Backyard Orchard

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A backyard orchard can be brought to fruition in less space than you may think! Many types of fruit trees are available in dwarf forms that you can grow in small gardens or even in patio containers.

There are a number of benefits to growing dwarf trees. You can prune and harvest without getting on a ladder, place container-grown fruit trees on patios and decks, where they are more accessible and easier to care for, to squeeze more fruit trees into a small garden. While many fruit trees do well inc ontainers. learn more about Growing Citrus in Containers here.

Some dwarf varieties are genetic dwarfs—they’ve been bred to be a smaller size. Most, however, are varieties that are selected for superior quality fruit and grafted onto rootstock that has dwarfing characteristics, keeping the trees in a more compact form. Some trees that are labeled “dwarf” will grow to less than 8’ in height; others may grow up to 20’ tall. When selecting your trees, be sure to note the potential height of the specific variety. Learn how to find The Right Tree for the Right Place.

In addition to the size of the tree, you also need to be aware of the USDA hardiness zone and the chill hour requirements. You can check the USDA Plant Hardiness Zone Map to find out the zone number of your location and select a tree that is appropriate for that zone. Chill hours refers to the number of hours when the air temperature is below 45°F. Some trees require a minimum number of chill hours in order to set fruit. Check this chart from the UC Davis Fruit & Nut Research & Information Center to find the number of chill hours recorded in your area and select a tree that requires no more than that amount of chill.

Some tropical or semi-tropical fruit trees, such as guava and some varieties of citrus, are unable to tolerate temperatures below freezing (32°F). If you want to grow these trees in areas that do get below-freezing temperatures, you’ll need to bring the trees inside or provide some kind of protection for them in winter months.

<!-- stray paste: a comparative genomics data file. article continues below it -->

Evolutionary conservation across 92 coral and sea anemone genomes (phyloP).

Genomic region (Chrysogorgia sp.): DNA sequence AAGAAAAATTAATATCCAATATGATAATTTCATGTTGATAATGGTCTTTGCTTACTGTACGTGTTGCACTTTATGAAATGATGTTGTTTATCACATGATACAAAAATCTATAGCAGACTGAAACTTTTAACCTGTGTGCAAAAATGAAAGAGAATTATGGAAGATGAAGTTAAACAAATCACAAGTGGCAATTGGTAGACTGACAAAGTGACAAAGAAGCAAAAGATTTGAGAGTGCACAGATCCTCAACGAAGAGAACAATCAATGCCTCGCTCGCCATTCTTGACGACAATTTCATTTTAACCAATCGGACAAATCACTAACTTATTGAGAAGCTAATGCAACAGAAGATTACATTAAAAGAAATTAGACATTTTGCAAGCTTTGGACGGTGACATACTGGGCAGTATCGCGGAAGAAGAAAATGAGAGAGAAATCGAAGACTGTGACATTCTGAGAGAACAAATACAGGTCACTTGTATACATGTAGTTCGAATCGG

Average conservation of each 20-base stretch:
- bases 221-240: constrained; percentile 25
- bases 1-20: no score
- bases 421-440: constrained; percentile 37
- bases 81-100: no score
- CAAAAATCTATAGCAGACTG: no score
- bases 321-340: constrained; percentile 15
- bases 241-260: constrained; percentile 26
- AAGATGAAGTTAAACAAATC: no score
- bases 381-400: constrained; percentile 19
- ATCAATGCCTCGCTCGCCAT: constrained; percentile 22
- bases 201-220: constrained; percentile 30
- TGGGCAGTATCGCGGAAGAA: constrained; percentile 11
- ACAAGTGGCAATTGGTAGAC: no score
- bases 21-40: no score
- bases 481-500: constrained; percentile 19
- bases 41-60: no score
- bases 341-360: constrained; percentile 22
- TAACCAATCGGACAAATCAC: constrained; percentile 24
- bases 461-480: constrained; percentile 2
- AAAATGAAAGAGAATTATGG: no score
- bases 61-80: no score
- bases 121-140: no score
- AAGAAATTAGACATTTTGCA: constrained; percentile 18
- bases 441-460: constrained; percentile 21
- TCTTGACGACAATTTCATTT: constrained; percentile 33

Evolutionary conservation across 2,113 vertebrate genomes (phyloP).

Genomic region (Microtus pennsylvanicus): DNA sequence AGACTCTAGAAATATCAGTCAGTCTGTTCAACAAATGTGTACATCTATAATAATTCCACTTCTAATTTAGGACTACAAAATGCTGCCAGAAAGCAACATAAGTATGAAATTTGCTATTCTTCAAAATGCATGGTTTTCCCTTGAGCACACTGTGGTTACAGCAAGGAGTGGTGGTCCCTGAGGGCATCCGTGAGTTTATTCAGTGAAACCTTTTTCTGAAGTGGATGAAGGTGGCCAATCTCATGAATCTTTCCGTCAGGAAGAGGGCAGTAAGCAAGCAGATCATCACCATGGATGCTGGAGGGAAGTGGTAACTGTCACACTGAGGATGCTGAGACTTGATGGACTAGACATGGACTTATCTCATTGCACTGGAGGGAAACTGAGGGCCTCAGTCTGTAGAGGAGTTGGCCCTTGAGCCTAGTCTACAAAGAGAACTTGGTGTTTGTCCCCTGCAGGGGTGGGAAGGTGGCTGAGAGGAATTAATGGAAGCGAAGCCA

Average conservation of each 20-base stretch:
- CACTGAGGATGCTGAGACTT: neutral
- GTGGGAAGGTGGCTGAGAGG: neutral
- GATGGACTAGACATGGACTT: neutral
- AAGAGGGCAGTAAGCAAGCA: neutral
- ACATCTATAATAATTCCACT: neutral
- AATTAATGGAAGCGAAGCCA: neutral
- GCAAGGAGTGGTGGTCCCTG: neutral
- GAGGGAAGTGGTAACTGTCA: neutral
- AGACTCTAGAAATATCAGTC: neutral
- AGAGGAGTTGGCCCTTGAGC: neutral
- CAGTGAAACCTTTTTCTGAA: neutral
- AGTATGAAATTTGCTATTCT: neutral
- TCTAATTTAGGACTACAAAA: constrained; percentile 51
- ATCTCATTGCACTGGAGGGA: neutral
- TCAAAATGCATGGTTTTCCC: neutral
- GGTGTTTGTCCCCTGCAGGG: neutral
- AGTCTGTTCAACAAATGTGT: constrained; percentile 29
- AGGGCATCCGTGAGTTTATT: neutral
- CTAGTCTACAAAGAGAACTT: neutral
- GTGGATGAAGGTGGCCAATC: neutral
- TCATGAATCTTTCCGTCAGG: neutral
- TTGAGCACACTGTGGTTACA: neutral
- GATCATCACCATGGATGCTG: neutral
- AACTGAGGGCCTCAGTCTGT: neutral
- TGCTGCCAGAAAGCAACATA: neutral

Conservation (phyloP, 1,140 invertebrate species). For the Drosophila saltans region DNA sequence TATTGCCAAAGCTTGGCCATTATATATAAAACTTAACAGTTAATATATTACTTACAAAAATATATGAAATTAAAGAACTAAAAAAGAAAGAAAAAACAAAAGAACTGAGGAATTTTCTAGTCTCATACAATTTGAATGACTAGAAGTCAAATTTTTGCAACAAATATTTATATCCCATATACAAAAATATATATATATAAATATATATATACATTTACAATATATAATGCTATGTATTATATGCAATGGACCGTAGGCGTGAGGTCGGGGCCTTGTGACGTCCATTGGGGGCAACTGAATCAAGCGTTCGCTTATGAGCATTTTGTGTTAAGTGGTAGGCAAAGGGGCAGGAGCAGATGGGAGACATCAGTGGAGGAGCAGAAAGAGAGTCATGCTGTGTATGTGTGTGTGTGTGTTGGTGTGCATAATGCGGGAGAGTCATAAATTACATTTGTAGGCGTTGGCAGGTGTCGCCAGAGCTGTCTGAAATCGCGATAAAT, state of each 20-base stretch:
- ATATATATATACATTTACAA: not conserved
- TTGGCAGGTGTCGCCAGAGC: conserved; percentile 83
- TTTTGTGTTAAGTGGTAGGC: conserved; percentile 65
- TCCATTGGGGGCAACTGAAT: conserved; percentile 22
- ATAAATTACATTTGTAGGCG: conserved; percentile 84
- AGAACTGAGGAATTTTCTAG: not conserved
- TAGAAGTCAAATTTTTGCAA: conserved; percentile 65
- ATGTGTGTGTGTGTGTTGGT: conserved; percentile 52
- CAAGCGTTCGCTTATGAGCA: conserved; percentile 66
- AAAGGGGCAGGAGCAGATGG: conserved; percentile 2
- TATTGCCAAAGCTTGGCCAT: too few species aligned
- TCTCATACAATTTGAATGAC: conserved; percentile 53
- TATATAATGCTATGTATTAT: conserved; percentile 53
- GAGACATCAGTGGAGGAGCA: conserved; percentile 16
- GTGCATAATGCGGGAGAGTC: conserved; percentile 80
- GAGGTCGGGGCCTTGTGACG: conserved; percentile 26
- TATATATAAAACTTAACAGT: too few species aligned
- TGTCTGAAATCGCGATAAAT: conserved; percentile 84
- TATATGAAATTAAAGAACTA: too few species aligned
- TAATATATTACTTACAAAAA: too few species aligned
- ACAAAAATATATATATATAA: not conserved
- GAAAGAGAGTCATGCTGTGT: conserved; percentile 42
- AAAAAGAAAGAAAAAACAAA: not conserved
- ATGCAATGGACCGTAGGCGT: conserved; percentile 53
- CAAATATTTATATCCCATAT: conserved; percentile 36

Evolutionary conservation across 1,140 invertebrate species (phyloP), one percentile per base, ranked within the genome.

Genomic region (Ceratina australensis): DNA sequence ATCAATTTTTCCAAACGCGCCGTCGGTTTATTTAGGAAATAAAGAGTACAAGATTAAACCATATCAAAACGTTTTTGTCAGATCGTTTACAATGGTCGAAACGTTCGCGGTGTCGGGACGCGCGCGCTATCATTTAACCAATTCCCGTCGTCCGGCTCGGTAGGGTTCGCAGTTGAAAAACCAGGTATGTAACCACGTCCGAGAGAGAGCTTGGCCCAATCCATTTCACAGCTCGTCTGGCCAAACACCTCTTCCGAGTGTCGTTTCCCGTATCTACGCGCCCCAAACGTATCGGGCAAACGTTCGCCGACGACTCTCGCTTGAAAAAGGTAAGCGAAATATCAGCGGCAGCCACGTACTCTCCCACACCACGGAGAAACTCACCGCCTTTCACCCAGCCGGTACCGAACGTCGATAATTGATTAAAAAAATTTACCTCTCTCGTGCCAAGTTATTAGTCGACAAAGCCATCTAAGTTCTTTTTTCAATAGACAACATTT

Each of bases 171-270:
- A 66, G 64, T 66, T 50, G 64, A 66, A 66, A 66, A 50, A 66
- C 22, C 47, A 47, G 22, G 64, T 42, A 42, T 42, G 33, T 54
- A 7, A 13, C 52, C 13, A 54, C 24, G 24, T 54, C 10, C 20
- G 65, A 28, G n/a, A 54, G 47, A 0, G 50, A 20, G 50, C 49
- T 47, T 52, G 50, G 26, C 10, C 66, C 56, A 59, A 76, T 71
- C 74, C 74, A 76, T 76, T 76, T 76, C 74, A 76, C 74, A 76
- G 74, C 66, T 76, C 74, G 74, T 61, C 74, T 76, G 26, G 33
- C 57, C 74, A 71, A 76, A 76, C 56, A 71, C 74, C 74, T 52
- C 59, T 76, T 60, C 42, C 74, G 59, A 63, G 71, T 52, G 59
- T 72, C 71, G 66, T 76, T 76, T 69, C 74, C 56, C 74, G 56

You’ll find deciduous fruit trees, such as apples and plums, in bare-root form in nurseries during the winter months and in containers later in the year. Evergreen fruit trees, such as citrus and avocado, are available in containers, usually year-round.

Materials List:DSC_0343

  1. Dwarf fruit trees (bare-root or container-grown)
  2. Pruners
  3. Shovel
  4. Mulch
  5. Containers (Optional)
  6. Potting soil (Optional)


To plant a dwarf fruit tree:

  1. Prepare the Tree for Planting: Bare-root trees need to be hydrated before planting. Remove any wood chips or sawdust that the roots may have been packed in and soak the roots in a bucket of tepid water for several hours. For container-grown trees, remove the nursery pots and examine the roots. If there are matted roots at the bottom, trim them off and gently loosen the roots at the bottom and edges of the root ball. Learn more about How to Plant a Tree Correctly.
  2. Scout a Location: Select a location in your yard with at least six hours of direct sun a day and minimal winds.
  3. Dig a Hole: Dig a hole to the same depth as the tree’s roots and twice as wide. For bare-root trees, mound the soil up at the bottom of the hole so the tree’s roots can be spread out over the mound.
  4. Plant the Tree: Place the root ball in the hole and fill the soil back in around the roots. Make sure the soil doesn’t cover the crown of the tree or the graft union (the bulging place at the base of the trunk where the tree was grafted). Do not add amendments to the soil at this time. Pack the soil in firmly around the roots to ensure there are no air pockets and add more soil, if needed.
  5. Top It: Cut the top of bare-root trees back by at least one-third, or as short as 18” above the ground, depending on how low you want the branching to start. This encourages better development of both roots and branches.
  6. Add Mulch: Spread a 3” layer of mulch around the tree, but not touching the trunk.
  7. Water Well: Water the tree well and keep evenly moist until established.
  8. Fertilize Regularly: Feed monthly with a balanced organic fertilizer or a side-dressing of compost during the months that the tree is actually growing (spring and summer). Stop fertilizing deciduous trees in early autumn and through the winter months when the tree is dormant. Begin feeding again when the tree starts to bud. Not familiar with fertilizing? Learn the Fertilizer Basics!

For more information on growing fruit trees, check out the University of California Division of Agriculture and Natural Resources’ web page on The California Backyard Orchard.